The Admiral Fowler has an unusual crew. The engineer is none other than local legend Chuckwalla Slim, and the fireman is his trusty dog, Sparky. Both figures were painted by my friend, the late Verne Niner, and the locomotive bears the number 9 in his honor. The TMMC has yet to acquire a  #8.


Cattle Cars

The new track plan calls for some larger stock pens at Thunder Mesa and that means I'll need some livestock cars. The TMMC doesn't own any itself, but it does interchange with the parent Santa Fe, Denver & Carolwood and that line does run some cattle cars. To represent some of that interchange traffic, I've repainted and weathered a couple of old Bachmann cars for now.

Livestock car #59 belongs to the Mescal Lines Ry. Disney Imagineer and well known model railroad author John Olson built his HOn3 Mescal Lines in the early 1980s, and my TMMC owes a very large creative debt to that landmark model railroad. 

Car 201 is lettered for the TMMC's parent road, the Santa Fe, Denver & Carolwood. The SFD&C is roughly based upon the Santa Fe & Disneyland Railroad so it seemed appropriate that their cattle cars should bear the same numbering as the original Retlaw 2 cars at Disneyland.



Out with the On18 "mini-layout" and in With a Reverse Loop at Calico

The plans for Calico have probably changed more than anything else on the layout. Earlier this year I decided to nix the idea for a mini On18 Calico layout in favor of a reverse loop and a mainline stop at the town of Calico itself. I concluded that the space could be much better used for a second town to act as the far end of the line from Thunder Mesa. This decision also meant that the steep grade up to Big Thunder Mine would have to go, and that the village of San Lorenzo could be incorporated into Thunder Mesa town as Verne Niner had once suggested. But don't despair On18 fans! If you take a close look at the plan above, you'll see that the old Big Thunder high-line will now be an On18 mining tram bringing ore to the bins at Calico.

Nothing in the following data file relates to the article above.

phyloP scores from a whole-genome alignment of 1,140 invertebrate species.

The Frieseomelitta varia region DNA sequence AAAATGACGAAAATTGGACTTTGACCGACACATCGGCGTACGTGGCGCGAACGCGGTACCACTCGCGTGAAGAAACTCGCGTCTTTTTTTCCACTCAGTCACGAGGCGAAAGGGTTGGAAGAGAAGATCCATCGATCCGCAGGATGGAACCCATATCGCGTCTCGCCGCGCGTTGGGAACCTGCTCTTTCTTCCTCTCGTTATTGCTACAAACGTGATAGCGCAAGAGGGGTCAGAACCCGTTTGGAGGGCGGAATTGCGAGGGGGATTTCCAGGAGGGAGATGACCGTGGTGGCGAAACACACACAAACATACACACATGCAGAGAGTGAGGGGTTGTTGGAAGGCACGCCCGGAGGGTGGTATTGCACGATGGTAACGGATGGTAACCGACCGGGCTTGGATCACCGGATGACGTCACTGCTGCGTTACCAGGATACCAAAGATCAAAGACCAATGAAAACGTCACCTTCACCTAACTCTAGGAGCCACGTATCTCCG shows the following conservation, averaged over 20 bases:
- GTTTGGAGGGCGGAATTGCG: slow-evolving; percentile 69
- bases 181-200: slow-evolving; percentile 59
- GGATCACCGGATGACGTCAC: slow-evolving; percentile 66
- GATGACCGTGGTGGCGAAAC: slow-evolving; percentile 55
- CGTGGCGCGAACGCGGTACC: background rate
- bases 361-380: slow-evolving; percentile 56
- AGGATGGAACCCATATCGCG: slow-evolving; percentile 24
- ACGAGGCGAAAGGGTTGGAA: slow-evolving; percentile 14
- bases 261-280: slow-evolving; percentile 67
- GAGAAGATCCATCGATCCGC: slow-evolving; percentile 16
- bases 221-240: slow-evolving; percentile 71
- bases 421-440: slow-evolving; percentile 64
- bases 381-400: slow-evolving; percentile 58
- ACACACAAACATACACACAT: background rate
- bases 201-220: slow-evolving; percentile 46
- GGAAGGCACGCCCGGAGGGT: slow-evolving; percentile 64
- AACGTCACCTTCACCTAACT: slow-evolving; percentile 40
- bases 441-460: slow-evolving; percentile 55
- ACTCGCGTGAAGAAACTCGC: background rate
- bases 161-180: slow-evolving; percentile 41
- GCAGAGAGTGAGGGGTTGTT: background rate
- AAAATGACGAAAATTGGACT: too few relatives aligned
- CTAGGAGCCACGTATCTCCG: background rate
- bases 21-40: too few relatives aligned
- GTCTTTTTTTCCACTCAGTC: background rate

Quick thumbnail sketch for the grade changes at Calico.

Out with the old...

...And in with the new. 

The reverse loop is controlled by an MRC DCC auto reverse module hidden below decks.


San Lorenzo Merges With Thunder Mesa Town

Before his untimely passing late last year, Verne Niner and I discussed several different options for integrating his award winning San Lorenzo diorama into the layout. One thing he had suggested was making San Lorenzo the "Old Spanish" section of town. I immediately liked that idea since it implied a long and rich history for the town. It's something you see a lot in the older towns of the Desert Southwest, where Native American, Spanish, and Anglo cultures all come together and overlap. Still, I was hesitant to alter Verne's beautiful diorama until I came up with the new operating scheme placing Calico at one end of the line and Thunder Mesa at the other. Now there was no reason (or room) for a third town on the layout and I found myself thinking back to our early conversations. The decision made, I carefully disassembled the diorama, cataloging everything in pictures, and managed to save every last detail except for the bead-board foam base. In their new placement, the adobe structures have a somewhat different orientation, but their positions from left to right are the same. Several of the structures also have new foundations at differing heights to better compliment Thunder Mesa's boomtown aesthetic. Adding lighting to the structures was always on my to-do list and this move seemed a logical time to also move forward with that project.

The San Lorenzo structures in their new locations as the Old Spanish section of Thunder Mesa. Disneyphiles may also notice that this arrangement mimics the orientation of Rainbow Ridge to the early California flavored area of Zocalo Park at Disneyland (former location of Mineral Hall and Casa de Fritos). This is no accident and the fountain area here is now called "Zocalo Plaza."

LED lighting has been added to the jail.

The Mercantile has also received LED lighting, along with some new signage and a wooden front porch.


One more thing that remains intact from the original diorama is the Pricom Dreamplayer sound system. The mission bells ring, chickens cluck, horses whinny, and the angry banditos still threaten the pig bathing in the fountain. It's a wonderful scene, and I think fondly of Verne every time I look at it.